TikTok owner ByteDance making app like Clubhouse in China: Reuters

  • ByteDance is working on an app similar to the voice-chatting app Clubhouse, sources told Reuters.
  • Since Clubhouse was banned in China, many more invitation-only audio apps have been developed.
  • Discussions about TikTok on Clubhouse prompted interest from ByteDance executives, one source said.
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TikTok’s owner, ByteDance, is developing a Clubhouse-like app for China, sources familiar with the matter told Reuters, as the global success of the US audio-only platform inspires others to copy the service.

At least a dozen similar apps have been launched in the past month, with momentum picking up after Clubhouse was blocked in China in early February.

Chinese users flocked to the uncensored social-media app to listen into discussions on sensitive topics such as Xinjiang detention camps and Hong Kong independence.

Some Chinese users were paying more than $60 for a Clubhouse invite to get access to the app, Reuters reported February 7.

ByteDance’s plans are still in the early stages, said two Reuters sources, who weren’t authorized to speak with the media and declined to be identified.

Discussions about TikTok and ByteDance on Clubhouse had prompted interest in the genre from ByteDance executives, including ByteDance CEO Zhang Yiming, one of the sources said.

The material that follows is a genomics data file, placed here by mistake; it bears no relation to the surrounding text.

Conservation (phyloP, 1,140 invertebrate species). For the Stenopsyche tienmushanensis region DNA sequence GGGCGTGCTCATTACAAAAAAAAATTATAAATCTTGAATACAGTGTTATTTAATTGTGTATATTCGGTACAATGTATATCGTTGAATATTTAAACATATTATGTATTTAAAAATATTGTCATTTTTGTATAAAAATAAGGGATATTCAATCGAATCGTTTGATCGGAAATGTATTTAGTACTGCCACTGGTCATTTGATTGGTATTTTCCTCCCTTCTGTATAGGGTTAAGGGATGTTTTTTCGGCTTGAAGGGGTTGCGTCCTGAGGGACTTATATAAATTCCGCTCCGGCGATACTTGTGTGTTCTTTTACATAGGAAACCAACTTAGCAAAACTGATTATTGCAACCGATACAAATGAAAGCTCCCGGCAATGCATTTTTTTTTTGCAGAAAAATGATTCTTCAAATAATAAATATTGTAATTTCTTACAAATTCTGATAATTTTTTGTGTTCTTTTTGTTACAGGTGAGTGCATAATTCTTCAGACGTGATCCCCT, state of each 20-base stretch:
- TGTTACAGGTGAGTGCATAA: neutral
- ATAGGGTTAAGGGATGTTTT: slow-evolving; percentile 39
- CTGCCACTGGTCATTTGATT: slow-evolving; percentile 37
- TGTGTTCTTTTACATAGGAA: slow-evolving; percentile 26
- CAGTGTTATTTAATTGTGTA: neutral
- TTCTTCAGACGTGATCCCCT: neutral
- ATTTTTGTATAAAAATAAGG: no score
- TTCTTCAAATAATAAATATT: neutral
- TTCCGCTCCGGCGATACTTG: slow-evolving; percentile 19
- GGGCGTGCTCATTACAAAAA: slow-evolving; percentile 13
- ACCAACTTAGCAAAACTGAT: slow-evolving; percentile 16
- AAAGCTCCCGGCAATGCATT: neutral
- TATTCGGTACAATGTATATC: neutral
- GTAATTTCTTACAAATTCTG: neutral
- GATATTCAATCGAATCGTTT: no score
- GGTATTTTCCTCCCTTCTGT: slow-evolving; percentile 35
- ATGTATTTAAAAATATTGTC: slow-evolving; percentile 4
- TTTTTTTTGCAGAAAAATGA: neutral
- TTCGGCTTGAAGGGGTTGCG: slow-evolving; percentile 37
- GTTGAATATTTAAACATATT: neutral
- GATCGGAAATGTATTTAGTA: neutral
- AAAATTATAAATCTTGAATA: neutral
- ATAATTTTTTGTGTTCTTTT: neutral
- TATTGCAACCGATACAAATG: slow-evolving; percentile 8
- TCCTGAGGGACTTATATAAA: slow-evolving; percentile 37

ByteDance declined to comment.

The success of Clubhouse, which can host up to 8,000 people per chat room, has bumped up the demand for audio chat services, especially as high-profile users, including Mark Zuckerberg and Oprah Winfrey, have hosted discussions.

In February, Tesla CEO Elon Musk unexpectedly interviewed Vlad Tenev, the CEO of the trading app Robinhood, on Clubhouse, questioning him about the GameStop drama.

Xiaomi Corporation reworked its Mi Talk app into an invitation-only audio service targeted at professionals last week. Industry executives say more of these apps are being developed.

But similar apps in China are expected to take on Chinese characteristics that will accommodate censorship and government oversight.

One example is the Nasdaq-listed Lizhi Inc.’s Zhiya app, which launched in 2013 and whose users usually discuss video games or sing.

The app requires real name registration — Lizhi CEO Marco Lai told Reuters this was key in China. The company also employs staff members to listen to conversations in every room and deploys artificial-intelligence tools to weed out “unwanted” content, such as pornography or politically sensitive issues.

The app was briefly taken down by Chinese regulators in 2019 but reinstated after Lizhi made changes.

Lizhi’s Lai said that outside politics there was plenty of room for audio chat apps in China.

“Adults in China do not like to express their views in public — we have been taught to keep a low profile since we were young,” he told Reuters. “A good approach in China, though, is entertainment, you invite everybody to have fun.”

Some new entrants to the market have had hiccups.

Inke Ltd, best known for its livestreaming platform, launched a similar app, Duihuaba, this month that recruited venture capitalists, fashion critics, and other celebrities to host conversations.

It abruptly pulled the app two weeks after its debut, however, saying it needed further improvements, without elaborating.